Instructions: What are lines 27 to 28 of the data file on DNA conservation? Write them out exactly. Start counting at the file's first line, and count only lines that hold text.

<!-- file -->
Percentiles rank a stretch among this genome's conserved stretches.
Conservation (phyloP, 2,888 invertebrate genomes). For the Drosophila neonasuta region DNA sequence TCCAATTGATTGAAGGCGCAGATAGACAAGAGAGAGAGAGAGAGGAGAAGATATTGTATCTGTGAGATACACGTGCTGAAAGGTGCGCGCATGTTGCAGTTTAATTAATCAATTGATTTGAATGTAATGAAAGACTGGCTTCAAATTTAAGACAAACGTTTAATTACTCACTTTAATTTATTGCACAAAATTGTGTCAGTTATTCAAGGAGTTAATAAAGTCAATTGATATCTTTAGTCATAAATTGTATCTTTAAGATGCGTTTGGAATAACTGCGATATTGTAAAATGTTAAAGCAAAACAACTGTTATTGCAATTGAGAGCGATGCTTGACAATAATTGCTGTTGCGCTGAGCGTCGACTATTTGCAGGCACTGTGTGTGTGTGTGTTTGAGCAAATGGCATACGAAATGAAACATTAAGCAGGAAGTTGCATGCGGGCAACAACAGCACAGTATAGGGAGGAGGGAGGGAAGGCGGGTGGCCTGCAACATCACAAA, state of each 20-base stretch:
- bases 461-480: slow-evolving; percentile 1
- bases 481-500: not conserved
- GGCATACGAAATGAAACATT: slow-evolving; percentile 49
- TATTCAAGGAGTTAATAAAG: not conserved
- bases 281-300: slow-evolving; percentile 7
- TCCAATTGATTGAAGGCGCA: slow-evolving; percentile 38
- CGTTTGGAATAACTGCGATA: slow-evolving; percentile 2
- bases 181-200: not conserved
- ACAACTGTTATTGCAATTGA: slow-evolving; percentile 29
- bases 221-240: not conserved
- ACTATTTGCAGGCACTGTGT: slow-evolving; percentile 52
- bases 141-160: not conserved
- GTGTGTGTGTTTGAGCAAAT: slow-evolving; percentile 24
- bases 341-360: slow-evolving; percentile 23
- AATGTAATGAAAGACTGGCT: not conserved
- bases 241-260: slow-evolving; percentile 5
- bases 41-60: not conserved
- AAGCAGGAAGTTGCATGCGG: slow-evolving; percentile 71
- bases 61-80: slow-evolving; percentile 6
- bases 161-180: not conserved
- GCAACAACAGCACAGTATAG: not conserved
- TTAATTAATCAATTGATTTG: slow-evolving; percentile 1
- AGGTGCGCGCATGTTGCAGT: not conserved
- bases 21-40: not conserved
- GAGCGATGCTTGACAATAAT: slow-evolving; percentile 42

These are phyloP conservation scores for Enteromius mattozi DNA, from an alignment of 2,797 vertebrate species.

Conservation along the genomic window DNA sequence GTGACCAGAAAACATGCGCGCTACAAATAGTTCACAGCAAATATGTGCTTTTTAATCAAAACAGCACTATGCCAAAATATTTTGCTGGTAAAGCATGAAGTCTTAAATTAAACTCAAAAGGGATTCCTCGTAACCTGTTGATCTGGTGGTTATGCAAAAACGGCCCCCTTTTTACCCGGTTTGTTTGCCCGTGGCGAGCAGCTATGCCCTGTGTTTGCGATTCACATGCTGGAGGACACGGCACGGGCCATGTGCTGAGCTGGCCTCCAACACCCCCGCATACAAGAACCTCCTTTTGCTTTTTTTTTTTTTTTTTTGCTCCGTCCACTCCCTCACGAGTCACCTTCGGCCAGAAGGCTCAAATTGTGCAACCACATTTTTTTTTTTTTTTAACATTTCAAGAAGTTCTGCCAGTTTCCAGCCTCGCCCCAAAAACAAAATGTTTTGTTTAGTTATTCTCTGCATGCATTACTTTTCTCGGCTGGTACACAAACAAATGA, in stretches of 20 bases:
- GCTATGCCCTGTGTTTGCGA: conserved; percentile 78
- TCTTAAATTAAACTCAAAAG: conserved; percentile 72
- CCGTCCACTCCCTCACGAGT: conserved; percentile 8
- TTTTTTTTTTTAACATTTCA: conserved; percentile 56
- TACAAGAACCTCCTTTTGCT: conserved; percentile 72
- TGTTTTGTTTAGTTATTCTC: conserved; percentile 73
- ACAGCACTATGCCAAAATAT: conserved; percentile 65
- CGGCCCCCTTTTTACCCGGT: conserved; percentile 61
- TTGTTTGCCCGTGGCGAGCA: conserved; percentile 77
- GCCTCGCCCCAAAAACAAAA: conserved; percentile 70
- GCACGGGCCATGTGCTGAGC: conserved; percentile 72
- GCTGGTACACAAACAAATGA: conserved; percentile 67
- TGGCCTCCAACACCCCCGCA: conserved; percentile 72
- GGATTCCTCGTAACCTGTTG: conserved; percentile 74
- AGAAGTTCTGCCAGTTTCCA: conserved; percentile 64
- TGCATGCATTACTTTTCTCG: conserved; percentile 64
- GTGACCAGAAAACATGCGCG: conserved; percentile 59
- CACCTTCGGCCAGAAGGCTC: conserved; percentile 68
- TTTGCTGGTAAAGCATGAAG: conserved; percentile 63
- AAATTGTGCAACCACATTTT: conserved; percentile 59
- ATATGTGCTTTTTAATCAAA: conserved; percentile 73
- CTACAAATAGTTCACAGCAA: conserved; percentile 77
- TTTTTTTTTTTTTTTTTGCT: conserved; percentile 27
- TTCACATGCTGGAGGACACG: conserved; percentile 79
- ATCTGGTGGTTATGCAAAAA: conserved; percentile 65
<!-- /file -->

- GAGCGATGCTTGACAATAAT: slow-evolving; percentile 42

These are phyloP conservation scores for Enteromius mattozi DNA, from an alignment of 2,797 vertebrate species.